100 grams of paneer (raw) contains 10-15 grams of protein depending upon the process of preparation, type and quality of milk used. Some popular paneer dishes are palak paneer, matar paneer, kadhai paneer, chilly cheese and many more.
Chickpeas – the hidden gem!
Apart from being an excellent source of proteins, chickpeas play a beneficial role in weight management, glucose, and insulin regulation. Hummus is a popular dish made using chickpeas. Substituting common dips and spreads with hummus can also improve your diet quality.
Additionally, eating chickpeas or hummus may help prevent the development and progression of several chronic diseases (CVD, type-2 diabetes, etc.). The glycemic index of chickpeas is 28, which falls into the range for low-glycemic index foods. Foods with lower glycemic index scores have less of an effect on postprandial (after-meal) blood glucose levels compared to foods with a high glycemic index, thereby reducing the risk of diabetes and CVD.
100 grams of chickpeas (raw) contain 20.47 grams of protein. Some common Indian recipes using chickpeas are chana masala, pindi chana, chole puri and chole bhature.
Nuts: your high-protein snack!
Undoubtedly, the best high protein snacks are nuts. Adding nuts like almonds, peanuts and cashews to a vegetarian diet, do not only enrich it with proteins but also brings several other health benefits to the table. Nut consumption can help lower cholesterol levels, blood pressure and other cardiovascular risk factors. Nuts are a good source of dietary fiber, proteins, minerals, as well as antioxidant vitamins.
100 grams of almonds, peanuts and cashews contain 21.3, 25.8 and 18.2 grams of protein respectively. Nuts can be easily added to your favourite desserts and meals or simply eaten as a snack between the meals.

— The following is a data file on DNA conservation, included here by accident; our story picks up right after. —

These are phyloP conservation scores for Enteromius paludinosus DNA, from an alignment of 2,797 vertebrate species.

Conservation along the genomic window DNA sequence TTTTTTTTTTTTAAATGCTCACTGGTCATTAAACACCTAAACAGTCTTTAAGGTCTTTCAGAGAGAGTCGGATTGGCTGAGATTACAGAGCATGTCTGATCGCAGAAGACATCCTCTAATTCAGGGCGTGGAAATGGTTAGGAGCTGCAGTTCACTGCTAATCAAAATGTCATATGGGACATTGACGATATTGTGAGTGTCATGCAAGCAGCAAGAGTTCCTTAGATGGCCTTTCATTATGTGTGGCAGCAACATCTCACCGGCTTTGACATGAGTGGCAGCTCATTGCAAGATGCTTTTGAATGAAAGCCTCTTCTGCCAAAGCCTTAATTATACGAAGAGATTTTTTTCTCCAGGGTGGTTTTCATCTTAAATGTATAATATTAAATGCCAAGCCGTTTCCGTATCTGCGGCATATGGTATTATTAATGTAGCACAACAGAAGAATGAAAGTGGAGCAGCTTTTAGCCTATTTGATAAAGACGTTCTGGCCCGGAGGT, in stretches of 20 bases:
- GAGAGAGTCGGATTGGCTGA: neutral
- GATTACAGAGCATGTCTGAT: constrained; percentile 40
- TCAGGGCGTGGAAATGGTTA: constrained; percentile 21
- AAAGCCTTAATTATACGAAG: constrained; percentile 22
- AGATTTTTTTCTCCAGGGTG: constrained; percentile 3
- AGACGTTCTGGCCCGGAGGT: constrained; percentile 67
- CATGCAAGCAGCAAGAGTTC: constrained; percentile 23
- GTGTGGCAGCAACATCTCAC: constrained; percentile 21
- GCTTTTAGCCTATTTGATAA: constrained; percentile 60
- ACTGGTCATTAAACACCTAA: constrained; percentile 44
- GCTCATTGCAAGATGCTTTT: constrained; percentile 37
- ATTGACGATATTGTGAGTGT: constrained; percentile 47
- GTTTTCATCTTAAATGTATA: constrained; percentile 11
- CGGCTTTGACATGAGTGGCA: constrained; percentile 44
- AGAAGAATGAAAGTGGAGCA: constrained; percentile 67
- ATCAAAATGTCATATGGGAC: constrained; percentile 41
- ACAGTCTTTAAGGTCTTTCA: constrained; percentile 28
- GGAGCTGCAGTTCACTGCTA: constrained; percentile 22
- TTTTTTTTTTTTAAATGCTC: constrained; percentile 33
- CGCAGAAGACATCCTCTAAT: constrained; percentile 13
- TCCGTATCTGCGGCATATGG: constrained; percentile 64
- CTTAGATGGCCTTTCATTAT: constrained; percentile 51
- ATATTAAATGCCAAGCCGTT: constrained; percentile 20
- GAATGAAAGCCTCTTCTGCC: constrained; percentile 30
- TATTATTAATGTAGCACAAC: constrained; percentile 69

Mushrooms – your meat substitute!
Mushrooms are often used in recipes as a substitute to meat. They are not only delicious but also nutritious in all aspects. Mushrooms are rich in nutrients like niacin, vitamin D, proteins, potassium, and fiber. Additionally, they are low in calories, fat, carbohydrates and sodium. They are cholesterol-free and hence are quite popular as a health food. The different health benefits of mushrooms include lowering blood sugar levels, regulating blood pressure, improving immunity as well as aiding weight loss.
100 grams of mushrooms (raw oyster mushroom) contains 3.31 grams of proteins. Different types of mushrooms (like shiitake, button, white mushrooms etc.) have different protein content. Mushrooms can be prepared in any Indian gravy or curry base.
Thus, you can see being a vegetarian does not in any way deprive you of a protein-rich diet! So understand your body’s true protein requirements and include the above-mentioned dishes in your protein-rich diet or use a little creativity in creating dishes from these ingredients. Then your diet will be as (if not more) healthy and fulfilling than a typical non-vegetarian diet.
These are only a few of the protein-rich food for vegetarians. Other vegetarian sources of proteins are dairy products (like milk and yoghurt), soy products, lentils, peas, a variety of leafy vegetables and beans. The list is truly endless. Let us know your favourite high protein foods in the comments below!